Update on the Children’s Oxygen Administration Strategy Trial
Monday 9 March 2020
The Children’s Oxygen Administration Strategy Trial (COAST) began in February 2017. It was designed to help children with pneumonia to receive the best possible treatment and have the best chance of survival. Pneumonia is one of the main causes of death in young children in Africa.
Following a recommendation by the independent Trial Steering Committee that it was not feasible for the trial to continue to its conclusion, the trial ended in February 2020. The trial had been halted and restarted several times in Uganda as a result of a campaign that called the trial’s safety into question, and this disruption ultimately made it difficult for the trial team to carry on with their work.
The trial was regularly reviewed by an independent Data and Safety Monitoring Board, which conducted four detailed reviews, each finding there were no safety concerns and recommending that the trial should continue. The mortality rate for children enrolled in the trial, as analysed by the Data and Safety Monitoring Board, was significantly lower than would be expected for children receiving hospital treatment for pneumonia in Africa. The trial had also been through rigorous scientific and ethical review, obtaining the necessary ethical approvals from three major ethics committees in the UK, Uganda and Kenya.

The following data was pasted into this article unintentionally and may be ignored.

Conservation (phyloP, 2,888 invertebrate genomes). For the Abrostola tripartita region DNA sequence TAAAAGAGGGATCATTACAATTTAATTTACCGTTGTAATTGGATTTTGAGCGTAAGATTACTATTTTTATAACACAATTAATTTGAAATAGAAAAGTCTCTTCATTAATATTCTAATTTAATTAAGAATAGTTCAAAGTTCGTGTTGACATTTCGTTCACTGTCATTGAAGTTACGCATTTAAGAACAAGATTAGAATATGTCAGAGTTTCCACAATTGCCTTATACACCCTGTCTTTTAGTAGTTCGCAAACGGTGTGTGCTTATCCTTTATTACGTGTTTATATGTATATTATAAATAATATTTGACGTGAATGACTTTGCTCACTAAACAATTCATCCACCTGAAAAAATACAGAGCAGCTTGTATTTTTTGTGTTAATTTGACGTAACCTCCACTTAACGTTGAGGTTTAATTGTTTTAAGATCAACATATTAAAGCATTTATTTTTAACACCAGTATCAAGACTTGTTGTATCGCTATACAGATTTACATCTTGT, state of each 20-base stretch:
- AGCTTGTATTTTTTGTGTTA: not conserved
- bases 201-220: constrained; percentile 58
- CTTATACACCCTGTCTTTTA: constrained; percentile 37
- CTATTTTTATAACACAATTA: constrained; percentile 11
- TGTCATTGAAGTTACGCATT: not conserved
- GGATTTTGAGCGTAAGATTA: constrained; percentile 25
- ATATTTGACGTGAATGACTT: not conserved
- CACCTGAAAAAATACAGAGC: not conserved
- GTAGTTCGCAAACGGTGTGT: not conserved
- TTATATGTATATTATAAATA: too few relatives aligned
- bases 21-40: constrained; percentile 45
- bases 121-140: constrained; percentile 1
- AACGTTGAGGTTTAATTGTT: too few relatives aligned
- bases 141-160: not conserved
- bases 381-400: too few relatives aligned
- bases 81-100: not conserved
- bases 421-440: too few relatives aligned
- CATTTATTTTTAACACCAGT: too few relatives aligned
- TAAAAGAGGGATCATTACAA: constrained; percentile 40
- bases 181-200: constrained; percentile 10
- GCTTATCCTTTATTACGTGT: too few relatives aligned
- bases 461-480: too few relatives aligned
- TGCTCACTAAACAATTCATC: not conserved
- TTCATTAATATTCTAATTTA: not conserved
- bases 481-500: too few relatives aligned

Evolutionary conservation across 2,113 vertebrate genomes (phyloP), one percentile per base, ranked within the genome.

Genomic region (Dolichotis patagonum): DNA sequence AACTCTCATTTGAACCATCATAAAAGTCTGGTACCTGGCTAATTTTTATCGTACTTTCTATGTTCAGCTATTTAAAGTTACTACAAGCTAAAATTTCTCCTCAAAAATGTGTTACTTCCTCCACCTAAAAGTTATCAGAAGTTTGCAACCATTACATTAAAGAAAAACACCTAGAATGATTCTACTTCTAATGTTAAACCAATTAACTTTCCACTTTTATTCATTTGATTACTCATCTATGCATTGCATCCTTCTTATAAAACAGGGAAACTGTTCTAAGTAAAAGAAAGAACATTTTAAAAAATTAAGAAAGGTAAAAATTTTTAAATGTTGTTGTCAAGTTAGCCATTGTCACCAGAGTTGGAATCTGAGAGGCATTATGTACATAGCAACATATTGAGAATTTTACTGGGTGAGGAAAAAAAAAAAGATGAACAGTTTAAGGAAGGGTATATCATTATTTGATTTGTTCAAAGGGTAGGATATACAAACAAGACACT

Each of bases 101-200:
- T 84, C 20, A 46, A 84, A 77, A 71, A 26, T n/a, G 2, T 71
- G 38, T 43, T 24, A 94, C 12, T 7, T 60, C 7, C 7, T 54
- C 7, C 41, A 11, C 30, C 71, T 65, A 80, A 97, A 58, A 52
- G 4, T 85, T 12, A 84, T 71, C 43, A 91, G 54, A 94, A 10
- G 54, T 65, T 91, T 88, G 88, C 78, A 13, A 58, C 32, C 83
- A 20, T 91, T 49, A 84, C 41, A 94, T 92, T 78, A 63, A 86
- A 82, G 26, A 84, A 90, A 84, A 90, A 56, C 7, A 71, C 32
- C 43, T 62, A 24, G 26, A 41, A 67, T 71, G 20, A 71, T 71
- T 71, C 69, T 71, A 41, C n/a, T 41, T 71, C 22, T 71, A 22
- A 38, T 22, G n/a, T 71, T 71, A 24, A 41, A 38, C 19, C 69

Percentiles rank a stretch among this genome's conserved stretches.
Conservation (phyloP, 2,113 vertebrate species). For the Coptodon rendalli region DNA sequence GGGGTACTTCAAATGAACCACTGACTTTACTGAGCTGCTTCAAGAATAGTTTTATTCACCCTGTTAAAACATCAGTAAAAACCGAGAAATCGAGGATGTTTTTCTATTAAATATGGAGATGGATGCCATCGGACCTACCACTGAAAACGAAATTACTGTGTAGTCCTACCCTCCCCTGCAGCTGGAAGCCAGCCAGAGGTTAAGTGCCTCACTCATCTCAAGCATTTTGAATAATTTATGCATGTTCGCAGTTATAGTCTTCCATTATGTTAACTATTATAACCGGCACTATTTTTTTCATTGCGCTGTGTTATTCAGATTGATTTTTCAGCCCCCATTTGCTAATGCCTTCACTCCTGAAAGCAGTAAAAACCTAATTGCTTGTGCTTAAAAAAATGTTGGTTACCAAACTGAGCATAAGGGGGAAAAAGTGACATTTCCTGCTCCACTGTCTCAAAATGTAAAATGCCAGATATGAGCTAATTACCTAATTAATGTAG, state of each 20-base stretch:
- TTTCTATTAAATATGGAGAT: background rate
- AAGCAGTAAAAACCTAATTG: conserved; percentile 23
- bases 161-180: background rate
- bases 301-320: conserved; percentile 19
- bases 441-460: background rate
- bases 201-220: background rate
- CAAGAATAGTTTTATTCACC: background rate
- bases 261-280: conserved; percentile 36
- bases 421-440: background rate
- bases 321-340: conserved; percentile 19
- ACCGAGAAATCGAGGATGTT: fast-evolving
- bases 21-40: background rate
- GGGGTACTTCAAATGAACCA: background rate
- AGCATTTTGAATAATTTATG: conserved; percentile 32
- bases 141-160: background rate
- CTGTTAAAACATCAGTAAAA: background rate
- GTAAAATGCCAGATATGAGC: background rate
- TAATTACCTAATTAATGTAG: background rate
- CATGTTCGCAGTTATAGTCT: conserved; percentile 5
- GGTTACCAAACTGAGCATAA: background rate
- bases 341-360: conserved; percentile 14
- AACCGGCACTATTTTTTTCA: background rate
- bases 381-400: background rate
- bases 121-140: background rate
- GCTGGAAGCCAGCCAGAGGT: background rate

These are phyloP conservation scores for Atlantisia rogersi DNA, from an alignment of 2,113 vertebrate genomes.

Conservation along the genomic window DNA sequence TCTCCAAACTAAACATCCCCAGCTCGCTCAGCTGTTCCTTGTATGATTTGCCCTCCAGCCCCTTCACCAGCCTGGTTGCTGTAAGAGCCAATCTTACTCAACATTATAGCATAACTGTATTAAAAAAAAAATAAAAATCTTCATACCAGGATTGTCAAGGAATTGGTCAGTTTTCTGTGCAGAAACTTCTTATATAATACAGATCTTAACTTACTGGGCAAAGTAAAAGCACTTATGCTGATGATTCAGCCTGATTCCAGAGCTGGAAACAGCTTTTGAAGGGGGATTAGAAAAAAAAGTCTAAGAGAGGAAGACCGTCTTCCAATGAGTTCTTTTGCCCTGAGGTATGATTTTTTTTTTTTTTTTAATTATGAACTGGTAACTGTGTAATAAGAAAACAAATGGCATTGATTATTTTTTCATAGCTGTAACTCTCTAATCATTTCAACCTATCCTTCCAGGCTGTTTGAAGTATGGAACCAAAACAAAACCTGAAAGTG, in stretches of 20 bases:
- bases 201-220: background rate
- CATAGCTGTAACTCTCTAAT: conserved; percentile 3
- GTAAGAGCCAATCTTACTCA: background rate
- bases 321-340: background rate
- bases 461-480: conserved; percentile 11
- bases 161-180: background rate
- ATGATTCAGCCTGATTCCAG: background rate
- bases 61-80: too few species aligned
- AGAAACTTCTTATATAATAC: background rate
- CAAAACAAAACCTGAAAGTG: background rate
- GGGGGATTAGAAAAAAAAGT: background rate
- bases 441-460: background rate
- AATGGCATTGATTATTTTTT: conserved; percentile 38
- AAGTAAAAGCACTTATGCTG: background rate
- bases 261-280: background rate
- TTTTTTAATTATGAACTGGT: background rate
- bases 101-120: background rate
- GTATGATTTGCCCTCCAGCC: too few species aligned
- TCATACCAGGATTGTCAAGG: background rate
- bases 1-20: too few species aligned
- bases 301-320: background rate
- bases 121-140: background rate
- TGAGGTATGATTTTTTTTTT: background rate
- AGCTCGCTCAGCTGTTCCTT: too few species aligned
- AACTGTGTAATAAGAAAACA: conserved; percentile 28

By the time it ended the trial had enrolled 1,841 children, making it the largest trial of its kind ever conducted in children. Researchers and doctors collected important data that will now help them to work out the best way of treating children with pneumonia. In the coming months, the trial team expect to analyse the findings from the trial and publish these results.
Professor Kath Maitland, the Principal Investigator of the COAST trial from the Department of Infectious Diseases at Imperial College London, who is based in East Africa, said: “We are sad that the trial has ended sooner than we originally planned, but the work that we have already done has given us really valuable data. We hope that ultimately this work will lead to the best possible treatment for children with pneumonia. I would like to thank all the researchers and doctors who have worked so hard on this trial. I am also profoundly grateful to all the children who took part in it, and their families, for their contribution to this important work.”
For further information, please contact Professor Kath Maitland: firstname.lastname@example.org